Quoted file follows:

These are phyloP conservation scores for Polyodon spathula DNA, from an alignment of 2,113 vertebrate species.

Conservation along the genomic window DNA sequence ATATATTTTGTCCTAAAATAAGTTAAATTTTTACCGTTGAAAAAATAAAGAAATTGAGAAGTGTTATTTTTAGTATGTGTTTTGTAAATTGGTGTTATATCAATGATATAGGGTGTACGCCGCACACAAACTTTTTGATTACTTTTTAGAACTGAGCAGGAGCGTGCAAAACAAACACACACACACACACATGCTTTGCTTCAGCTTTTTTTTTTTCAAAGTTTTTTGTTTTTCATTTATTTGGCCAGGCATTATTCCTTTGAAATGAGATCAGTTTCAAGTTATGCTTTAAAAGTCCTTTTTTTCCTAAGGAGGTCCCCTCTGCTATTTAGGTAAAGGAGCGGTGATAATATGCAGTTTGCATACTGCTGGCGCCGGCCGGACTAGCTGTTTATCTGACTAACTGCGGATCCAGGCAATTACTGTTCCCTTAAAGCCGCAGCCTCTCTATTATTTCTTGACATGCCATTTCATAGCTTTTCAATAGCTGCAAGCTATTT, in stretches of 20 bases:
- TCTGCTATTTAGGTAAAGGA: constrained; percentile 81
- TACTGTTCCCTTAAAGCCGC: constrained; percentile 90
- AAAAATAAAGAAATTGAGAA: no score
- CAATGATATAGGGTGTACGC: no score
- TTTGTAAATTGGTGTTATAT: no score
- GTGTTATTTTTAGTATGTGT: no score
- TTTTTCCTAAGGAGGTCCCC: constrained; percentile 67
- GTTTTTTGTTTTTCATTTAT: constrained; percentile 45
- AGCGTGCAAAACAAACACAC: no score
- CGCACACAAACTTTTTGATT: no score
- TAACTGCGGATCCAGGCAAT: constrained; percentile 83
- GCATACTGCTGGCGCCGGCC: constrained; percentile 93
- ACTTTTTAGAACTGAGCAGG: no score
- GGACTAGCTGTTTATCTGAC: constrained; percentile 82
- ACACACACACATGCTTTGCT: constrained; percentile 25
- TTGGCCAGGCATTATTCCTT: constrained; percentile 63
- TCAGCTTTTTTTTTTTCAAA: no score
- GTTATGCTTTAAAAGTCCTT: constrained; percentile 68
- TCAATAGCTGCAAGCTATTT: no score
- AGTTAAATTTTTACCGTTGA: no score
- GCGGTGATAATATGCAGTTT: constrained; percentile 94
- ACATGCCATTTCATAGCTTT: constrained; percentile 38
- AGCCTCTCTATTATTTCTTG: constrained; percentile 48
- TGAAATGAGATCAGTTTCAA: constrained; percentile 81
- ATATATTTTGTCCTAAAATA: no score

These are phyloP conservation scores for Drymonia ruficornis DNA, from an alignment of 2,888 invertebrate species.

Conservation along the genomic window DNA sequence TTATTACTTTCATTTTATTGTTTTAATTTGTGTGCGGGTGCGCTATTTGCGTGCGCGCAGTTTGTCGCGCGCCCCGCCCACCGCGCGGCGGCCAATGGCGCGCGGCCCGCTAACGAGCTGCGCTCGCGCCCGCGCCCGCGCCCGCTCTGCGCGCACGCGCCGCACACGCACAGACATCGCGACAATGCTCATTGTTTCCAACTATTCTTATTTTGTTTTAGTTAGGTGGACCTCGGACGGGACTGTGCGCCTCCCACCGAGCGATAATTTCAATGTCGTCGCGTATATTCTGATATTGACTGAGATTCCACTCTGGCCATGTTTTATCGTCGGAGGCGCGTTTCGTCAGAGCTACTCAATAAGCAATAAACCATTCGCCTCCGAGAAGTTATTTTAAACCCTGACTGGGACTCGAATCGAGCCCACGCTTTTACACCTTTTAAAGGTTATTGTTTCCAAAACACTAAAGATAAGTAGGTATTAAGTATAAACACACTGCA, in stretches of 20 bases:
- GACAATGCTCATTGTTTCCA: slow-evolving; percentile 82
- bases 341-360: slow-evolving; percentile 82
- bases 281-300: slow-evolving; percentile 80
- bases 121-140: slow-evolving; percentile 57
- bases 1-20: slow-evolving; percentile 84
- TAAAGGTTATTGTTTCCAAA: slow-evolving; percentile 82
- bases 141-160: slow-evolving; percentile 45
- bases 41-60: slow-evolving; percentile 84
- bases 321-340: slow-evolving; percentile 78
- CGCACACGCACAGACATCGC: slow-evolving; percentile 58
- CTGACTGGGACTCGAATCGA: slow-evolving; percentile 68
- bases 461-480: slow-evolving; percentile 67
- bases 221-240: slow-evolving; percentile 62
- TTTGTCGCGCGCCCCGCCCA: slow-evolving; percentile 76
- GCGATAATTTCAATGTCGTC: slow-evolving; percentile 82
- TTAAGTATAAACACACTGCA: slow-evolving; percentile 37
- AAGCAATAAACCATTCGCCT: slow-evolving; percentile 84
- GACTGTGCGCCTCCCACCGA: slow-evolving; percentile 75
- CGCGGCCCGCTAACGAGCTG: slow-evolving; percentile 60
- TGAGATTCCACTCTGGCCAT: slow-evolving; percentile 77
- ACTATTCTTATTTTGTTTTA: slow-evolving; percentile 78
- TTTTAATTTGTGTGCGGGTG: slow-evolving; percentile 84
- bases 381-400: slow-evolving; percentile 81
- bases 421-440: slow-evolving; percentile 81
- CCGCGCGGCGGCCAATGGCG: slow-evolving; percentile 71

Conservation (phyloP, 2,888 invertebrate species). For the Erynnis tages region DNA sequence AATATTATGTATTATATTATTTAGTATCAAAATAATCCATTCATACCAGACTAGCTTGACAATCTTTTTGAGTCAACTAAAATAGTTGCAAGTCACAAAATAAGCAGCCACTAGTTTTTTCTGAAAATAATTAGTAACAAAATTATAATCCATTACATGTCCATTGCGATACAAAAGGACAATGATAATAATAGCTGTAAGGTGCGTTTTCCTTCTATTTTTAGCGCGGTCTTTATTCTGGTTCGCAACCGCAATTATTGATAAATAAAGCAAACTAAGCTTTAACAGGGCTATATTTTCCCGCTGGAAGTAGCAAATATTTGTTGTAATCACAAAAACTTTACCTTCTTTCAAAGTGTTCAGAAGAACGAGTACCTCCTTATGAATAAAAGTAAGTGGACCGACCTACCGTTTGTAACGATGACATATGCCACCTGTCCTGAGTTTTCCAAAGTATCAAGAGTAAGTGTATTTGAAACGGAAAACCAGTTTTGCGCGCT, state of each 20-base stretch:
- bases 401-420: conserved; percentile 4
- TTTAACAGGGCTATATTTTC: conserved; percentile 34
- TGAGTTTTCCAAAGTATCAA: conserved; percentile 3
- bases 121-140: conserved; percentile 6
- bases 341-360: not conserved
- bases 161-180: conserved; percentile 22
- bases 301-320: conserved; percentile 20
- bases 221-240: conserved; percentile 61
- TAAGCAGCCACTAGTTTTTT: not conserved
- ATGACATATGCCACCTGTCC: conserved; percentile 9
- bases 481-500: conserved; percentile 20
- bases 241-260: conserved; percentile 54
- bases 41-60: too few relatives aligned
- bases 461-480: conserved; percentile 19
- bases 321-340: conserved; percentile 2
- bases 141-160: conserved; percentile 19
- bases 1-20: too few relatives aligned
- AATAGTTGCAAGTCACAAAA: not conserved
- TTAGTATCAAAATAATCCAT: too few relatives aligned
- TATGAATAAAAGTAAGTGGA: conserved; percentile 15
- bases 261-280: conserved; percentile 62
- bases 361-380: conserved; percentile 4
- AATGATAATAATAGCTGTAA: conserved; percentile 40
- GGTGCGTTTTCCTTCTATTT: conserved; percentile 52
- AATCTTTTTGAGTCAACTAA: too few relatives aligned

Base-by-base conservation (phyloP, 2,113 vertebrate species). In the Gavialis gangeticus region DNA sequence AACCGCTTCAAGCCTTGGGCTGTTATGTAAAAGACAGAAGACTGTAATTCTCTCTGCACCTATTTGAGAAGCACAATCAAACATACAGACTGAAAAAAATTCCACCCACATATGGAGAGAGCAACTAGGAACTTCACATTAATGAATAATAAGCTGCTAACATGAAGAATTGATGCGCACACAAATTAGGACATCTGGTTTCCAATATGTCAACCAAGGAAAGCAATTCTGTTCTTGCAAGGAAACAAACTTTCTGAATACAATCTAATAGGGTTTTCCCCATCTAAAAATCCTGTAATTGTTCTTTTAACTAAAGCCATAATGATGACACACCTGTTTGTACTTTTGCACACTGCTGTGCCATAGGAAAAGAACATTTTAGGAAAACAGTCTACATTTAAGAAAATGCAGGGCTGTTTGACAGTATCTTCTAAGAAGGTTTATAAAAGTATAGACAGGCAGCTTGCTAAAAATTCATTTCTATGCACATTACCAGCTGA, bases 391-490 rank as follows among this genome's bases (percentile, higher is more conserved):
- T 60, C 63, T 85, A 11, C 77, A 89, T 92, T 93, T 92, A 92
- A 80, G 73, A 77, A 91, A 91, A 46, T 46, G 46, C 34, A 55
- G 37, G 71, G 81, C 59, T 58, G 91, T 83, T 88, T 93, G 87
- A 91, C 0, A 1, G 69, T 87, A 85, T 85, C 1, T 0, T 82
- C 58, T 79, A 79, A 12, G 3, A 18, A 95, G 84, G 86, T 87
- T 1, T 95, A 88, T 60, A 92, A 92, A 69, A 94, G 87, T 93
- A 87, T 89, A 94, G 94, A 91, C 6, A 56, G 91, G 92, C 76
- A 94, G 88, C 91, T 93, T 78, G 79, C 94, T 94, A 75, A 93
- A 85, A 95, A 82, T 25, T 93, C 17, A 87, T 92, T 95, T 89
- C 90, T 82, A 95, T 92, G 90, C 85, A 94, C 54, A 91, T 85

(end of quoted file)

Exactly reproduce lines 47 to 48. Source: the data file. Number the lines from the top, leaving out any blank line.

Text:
- GACTGTGCGCCTCCCACCGA: slow-evolving; percentile 75
- CGCGGCCCGCTAACGAGCTG: slow-evolving; percentile 60